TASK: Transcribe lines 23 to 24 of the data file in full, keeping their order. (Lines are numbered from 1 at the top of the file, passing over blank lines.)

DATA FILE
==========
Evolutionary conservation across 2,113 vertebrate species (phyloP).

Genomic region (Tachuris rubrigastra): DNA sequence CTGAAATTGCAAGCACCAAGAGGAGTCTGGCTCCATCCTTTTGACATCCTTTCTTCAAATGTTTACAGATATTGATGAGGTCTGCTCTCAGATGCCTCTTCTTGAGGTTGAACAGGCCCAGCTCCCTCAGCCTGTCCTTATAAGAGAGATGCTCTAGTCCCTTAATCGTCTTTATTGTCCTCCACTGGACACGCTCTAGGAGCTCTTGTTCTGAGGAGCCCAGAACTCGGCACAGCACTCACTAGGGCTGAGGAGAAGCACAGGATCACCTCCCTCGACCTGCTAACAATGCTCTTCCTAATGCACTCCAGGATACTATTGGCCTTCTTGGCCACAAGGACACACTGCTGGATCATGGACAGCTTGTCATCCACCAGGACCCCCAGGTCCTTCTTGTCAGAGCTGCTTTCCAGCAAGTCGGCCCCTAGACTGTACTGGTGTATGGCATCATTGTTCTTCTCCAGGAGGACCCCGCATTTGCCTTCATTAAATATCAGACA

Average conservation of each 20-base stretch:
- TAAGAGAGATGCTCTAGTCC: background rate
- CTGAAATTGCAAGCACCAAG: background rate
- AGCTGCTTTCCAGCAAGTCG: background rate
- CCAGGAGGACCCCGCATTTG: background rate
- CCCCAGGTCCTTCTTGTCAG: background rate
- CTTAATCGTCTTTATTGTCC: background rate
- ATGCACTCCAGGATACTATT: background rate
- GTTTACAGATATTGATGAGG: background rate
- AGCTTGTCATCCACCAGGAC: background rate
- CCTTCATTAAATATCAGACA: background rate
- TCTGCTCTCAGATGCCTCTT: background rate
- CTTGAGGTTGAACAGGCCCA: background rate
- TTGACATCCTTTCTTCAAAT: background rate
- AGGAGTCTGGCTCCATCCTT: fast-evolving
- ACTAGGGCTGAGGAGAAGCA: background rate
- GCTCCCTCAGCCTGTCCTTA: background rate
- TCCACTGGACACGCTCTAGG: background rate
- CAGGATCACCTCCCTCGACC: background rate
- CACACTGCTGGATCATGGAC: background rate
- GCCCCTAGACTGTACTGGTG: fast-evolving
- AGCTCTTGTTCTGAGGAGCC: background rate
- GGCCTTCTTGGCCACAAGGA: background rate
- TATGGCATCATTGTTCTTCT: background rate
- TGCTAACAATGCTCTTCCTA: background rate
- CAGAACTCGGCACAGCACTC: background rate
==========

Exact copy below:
- GCCCCTAGACTGTACTGGTG: fast-evolving
- AGCTCTTGTTCTGAGGAGCC: background rate